Could someone help me with the following problem?
Suppose A is a linear transformation from the x-y plane to itself. Show that A^-1 is also a linear transformation (if it exists).
Thanks for the help!
Suppose $\displaystyle A:R^2\to R^2$ linear transformation which is Bijection. Let us show now that $\displaystyle A^{-1}:R^2\to R^2$ is also linear transformation.
Suppose $\displaystyle a,b \in R^2$, $\displaystyle A$ is a bijection, there are exist unique vectors $\displaystyle c,d \in R^2$ which for them:
$\displaystyle A(c)=a$ and $\displaystyle A(d)=b$.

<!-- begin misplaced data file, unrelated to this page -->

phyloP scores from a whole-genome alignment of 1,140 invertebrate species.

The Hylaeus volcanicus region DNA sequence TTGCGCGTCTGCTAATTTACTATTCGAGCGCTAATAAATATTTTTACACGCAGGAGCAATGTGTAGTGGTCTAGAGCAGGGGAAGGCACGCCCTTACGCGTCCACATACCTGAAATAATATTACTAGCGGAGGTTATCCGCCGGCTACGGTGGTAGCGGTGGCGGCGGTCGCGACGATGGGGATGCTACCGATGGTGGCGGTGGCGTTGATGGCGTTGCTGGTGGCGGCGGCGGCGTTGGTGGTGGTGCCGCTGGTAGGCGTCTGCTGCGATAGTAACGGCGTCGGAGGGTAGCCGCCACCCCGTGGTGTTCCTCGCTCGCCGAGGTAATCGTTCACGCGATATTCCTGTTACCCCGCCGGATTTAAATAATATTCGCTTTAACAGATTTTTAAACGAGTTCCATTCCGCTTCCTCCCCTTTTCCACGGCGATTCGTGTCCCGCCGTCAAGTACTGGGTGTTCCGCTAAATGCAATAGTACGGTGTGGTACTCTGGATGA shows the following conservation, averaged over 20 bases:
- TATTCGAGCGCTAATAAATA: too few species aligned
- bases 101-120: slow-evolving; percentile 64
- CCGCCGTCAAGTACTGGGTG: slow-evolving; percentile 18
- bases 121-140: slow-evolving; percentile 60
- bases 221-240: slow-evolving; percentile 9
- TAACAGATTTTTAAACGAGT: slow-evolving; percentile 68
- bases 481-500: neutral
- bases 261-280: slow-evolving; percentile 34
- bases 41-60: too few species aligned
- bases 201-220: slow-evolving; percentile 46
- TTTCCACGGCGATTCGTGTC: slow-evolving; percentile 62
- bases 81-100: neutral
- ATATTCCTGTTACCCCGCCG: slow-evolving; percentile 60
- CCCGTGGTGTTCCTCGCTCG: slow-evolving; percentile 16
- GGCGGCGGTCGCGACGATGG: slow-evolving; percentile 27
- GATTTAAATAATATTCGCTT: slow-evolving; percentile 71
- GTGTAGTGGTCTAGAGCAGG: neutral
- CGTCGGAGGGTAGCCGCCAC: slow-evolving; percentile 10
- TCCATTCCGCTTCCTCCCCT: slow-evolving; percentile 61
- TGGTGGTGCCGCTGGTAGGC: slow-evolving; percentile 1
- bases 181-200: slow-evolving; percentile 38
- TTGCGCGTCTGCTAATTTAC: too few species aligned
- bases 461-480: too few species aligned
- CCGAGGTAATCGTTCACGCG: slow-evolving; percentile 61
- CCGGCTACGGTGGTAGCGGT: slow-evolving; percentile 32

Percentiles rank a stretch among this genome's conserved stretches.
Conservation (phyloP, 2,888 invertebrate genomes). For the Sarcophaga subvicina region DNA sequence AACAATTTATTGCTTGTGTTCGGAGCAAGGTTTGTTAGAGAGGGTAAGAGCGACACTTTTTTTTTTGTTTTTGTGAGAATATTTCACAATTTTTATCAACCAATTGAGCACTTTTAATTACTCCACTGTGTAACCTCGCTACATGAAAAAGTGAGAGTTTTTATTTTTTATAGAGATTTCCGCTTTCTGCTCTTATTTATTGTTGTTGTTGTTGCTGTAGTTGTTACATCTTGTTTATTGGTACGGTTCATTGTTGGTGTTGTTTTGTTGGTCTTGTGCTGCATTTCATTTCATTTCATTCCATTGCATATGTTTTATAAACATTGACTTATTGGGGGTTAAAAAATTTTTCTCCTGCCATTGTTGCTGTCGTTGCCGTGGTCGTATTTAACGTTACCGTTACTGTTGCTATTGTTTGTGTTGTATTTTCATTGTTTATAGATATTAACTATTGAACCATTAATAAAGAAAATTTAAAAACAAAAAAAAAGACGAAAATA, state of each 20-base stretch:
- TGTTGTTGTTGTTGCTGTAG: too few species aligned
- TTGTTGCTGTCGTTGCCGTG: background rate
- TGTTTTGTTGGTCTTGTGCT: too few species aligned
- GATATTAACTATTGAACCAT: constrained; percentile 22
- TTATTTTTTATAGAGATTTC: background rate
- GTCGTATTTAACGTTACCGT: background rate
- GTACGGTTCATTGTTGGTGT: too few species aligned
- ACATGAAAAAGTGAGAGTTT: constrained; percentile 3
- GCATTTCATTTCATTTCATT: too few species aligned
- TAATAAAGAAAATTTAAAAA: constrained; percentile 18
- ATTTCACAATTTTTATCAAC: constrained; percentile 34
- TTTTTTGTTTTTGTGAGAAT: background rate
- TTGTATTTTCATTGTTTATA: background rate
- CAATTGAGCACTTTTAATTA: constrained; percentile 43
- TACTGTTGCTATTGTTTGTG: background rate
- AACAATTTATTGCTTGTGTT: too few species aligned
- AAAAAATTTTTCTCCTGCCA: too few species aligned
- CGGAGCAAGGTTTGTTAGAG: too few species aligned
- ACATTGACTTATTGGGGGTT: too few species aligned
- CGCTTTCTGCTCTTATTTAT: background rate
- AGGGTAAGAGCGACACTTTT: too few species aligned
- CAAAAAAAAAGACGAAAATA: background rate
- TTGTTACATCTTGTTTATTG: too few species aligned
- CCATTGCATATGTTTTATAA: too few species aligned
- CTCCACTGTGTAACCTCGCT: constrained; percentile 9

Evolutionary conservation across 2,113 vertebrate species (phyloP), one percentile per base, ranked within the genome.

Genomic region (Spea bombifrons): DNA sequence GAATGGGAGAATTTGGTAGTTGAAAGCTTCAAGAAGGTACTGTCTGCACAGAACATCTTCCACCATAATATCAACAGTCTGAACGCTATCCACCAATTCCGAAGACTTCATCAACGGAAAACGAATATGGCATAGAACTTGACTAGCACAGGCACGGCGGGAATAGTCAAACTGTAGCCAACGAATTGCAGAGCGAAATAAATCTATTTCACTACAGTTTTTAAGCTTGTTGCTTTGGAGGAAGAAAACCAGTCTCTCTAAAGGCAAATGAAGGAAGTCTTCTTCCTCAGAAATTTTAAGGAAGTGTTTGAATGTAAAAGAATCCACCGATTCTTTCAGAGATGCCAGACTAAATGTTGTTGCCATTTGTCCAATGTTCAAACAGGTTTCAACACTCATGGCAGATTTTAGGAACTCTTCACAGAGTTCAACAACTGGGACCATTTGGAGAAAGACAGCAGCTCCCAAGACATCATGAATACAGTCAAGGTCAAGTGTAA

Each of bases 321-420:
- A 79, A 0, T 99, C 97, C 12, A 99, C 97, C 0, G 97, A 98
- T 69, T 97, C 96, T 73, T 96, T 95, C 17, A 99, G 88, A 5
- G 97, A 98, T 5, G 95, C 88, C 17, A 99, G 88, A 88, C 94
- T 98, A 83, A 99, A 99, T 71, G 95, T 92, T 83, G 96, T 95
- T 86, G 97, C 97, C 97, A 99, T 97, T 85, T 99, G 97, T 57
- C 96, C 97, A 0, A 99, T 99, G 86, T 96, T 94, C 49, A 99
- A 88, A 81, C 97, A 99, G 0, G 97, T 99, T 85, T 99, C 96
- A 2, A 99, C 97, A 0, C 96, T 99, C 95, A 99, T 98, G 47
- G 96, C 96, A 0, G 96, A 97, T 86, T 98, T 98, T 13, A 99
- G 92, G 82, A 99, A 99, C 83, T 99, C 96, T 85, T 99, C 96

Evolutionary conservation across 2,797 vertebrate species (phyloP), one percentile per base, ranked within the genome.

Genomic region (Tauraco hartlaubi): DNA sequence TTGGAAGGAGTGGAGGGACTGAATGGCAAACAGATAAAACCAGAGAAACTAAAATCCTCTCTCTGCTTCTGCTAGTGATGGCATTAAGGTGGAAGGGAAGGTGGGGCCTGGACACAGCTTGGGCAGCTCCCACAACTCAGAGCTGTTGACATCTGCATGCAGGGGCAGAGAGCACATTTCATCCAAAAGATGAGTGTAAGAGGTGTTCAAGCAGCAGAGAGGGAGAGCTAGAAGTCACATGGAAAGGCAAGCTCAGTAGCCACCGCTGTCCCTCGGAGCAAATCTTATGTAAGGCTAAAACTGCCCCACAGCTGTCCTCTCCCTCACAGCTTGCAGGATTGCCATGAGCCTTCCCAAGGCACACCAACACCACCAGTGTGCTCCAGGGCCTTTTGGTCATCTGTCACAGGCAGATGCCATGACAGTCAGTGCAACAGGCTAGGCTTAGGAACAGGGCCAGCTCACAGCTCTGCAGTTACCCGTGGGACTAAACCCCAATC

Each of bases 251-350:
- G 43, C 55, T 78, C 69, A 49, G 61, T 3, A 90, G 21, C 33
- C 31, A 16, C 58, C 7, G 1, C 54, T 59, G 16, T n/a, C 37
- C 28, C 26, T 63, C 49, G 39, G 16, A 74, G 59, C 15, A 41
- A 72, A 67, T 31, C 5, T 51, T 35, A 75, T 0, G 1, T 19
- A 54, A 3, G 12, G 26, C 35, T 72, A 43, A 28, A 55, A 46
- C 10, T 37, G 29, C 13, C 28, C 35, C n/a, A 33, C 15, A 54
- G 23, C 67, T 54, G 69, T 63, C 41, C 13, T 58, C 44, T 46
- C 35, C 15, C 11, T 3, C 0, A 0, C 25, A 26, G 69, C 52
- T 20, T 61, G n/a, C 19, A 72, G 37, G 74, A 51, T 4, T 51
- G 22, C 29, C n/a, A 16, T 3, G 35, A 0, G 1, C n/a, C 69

From the linearity of $\displaystyle A$ we have also:
$\displaystyle A(c+d)=A(c)+A(d)=a+b$ and $\displaystyle A(kc)=kA(c)=ka$.
Now, by definition of inverse transformation, $\displaystyle A^{-1}(a)=c$ , $\displaystyle A^{-1}(b)=d$ , $\displaystyle A^{-1}(a+b)=c+d$ and $\displaystyle A^{-1}(ka)=kc$.
Hence:
$\displaystyle A^{-1}(a+b)=c+d=A^{-1}(a)+A^{-1}(b)$ and $\displaystyle A^{-1}(ka)=kc=A^{-1}(a)$, therefor $\displaystyle A$ is linear transformation.